Tuesday, March 15, 2011

Maximizing Your Leadership

Maximizing Your Leadership
March 2011

Today we'll be talking about leadership again. I hope that is a topic that you don't mind learning more about. If you are interested in other topics as well... at the end of this newsletter is a link to a SHORT survey that will help me serve you better with upcoming newsletters. I hope you'll take a few minutes to complete it.

Now, let's get back to leadership...

Leaders (real leaders) have been studied for hundreds of years. Researchers have studied attributes, characteristics, attitudes, behaviors, personalities, intelligence, and values. What have we learned? That every leader is unique and that the truly great leaders aren’t afraid of being unique.  We’ve also learned that while personality traits, attitudes, behavior and intelligence patterns have been identified; the key to great leadership can’t be defined by these things only.

The key to great leadership is in your thinking, your mindset, your valuing habits and most importantly - how you apply these things.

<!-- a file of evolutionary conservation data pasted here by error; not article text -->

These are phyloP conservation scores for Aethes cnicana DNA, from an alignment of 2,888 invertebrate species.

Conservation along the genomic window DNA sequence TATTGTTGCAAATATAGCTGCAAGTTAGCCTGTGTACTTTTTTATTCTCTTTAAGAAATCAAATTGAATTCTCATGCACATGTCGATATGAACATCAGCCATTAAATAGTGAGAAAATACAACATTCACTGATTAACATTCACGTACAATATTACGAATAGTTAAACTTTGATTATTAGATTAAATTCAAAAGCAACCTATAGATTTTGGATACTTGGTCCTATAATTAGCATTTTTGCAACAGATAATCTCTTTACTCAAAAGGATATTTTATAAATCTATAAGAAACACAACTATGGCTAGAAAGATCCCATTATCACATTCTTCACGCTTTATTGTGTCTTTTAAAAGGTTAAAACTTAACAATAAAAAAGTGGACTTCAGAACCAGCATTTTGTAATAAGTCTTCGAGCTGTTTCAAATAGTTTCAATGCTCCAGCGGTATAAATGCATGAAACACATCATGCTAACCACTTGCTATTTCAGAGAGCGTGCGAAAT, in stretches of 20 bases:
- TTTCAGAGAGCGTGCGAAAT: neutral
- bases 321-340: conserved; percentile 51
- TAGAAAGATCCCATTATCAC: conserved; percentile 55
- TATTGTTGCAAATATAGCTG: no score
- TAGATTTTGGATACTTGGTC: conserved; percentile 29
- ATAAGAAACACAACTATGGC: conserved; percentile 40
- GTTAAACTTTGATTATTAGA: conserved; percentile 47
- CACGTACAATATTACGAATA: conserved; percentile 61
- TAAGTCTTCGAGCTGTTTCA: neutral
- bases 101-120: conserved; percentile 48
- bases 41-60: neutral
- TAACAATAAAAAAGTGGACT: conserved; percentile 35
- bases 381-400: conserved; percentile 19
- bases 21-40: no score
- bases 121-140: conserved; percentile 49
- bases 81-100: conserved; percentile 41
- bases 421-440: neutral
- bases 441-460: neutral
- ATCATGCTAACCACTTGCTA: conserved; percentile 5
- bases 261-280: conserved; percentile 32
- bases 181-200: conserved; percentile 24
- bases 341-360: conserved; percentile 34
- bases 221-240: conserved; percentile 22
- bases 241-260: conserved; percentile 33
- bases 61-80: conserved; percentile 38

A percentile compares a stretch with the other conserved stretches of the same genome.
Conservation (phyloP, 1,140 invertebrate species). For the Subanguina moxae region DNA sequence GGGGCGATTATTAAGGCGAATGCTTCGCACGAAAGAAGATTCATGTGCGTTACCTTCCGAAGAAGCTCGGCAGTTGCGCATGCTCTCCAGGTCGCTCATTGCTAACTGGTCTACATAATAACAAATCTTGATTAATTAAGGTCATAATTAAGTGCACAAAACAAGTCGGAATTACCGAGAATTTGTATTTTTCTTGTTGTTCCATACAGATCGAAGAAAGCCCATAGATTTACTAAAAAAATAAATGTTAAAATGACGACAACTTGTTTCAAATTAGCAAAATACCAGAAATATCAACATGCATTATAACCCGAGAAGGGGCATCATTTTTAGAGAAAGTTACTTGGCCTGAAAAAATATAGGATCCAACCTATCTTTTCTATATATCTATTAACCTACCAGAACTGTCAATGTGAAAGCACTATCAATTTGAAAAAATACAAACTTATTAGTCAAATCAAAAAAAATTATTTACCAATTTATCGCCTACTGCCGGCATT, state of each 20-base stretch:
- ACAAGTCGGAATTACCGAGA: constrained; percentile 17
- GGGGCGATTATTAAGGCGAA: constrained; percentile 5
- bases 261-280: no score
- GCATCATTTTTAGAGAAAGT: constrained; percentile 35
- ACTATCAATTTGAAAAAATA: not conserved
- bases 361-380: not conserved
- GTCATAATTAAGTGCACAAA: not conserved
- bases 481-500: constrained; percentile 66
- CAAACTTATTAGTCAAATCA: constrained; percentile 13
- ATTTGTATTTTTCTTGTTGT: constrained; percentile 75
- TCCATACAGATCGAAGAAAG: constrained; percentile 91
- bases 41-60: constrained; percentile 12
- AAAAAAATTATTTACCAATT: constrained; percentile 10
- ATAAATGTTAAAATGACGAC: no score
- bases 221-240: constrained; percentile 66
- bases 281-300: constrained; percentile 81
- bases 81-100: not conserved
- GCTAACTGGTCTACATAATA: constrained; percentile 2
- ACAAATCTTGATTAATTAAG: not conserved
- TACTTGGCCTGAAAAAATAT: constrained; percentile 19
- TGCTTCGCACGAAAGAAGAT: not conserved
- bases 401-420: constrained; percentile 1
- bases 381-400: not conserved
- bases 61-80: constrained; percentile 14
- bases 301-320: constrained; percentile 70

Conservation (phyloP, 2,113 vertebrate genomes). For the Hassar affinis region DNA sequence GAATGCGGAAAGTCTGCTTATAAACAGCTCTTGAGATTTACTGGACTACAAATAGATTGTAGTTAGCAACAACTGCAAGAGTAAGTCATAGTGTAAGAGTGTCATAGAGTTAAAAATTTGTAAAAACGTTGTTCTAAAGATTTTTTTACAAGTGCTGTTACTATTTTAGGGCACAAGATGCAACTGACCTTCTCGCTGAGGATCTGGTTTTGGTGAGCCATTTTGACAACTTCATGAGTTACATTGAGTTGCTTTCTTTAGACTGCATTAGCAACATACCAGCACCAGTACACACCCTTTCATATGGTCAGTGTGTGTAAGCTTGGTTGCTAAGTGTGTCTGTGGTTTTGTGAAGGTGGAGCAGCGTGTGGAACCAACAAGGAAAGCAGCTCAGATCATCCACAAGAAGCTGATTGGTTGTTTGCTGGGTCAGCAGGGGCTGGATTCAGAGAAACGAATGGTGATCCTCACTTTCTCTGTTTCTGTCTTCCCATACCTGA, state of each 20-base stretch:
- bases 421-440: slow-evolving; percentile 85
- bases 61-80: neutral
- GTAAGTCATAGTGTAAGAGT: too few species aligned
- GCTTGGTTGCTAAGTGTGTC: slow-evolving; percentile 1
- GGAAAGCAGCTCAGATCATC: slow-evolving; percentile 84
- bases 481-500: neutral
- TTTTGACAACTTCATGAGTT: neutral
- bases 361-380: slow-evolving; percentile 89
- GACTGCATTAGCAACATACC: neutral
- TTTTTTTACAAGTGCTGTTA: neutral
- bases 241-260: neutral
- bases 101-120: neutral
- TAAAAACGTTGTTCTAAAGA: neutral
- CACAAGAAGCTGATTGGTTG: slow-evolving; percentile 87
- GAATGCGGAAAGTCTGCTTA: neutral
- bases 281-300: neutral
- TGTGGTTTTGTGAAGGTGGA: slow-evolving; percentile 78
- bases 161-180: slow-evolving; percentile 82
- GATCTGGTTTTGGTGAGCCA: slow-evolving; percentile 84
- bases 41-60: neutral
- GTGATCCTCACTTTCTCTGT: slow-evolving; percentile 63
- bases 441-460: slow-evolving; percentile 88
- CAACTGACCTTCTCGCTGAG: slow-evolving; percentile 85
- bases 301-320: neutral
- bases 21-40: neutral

Great leaders are maximizers and multipliers. Their thinking and valuing habits reflect their perspective – not only on the job but how they live their lives.

“Managers”, while trying to maximize and multiply, often have mindsets that may actually result in diminishing or minimizing.  This doesn’t happen intentionally but is usually a learned behavior or habit.

NOTE:  When I say “manager”, my intention is whose focus is on the tasks and getting the work done.  This isn’t your title but rather your role.  This isn’t who you are, but rather what you do. When I talk about a “leader”, this person is focused on leading the people who are doing the work.  My hope is that you have both manager and leader characteristics, but that you learn to focus more on the leadership side.

Let me give you some examples of what I mean here.
  1. Maximizers do more asking.
    Minimizers do more telling
    Great leaders believe in the people they are working with. Maximizers see intelligence as continually growing and developing within their team. They assume people are smart and can and will figure things out. They see their organization as full of talented people who are capable of contributing at much higher levels. Diminishers see intelligence as something basic about a person that can’t change much. When this is the case, the Diminisher believes that they have to tell their team what to do and how to do it. Do you find yourself doing more asking or telling in your leadership roles?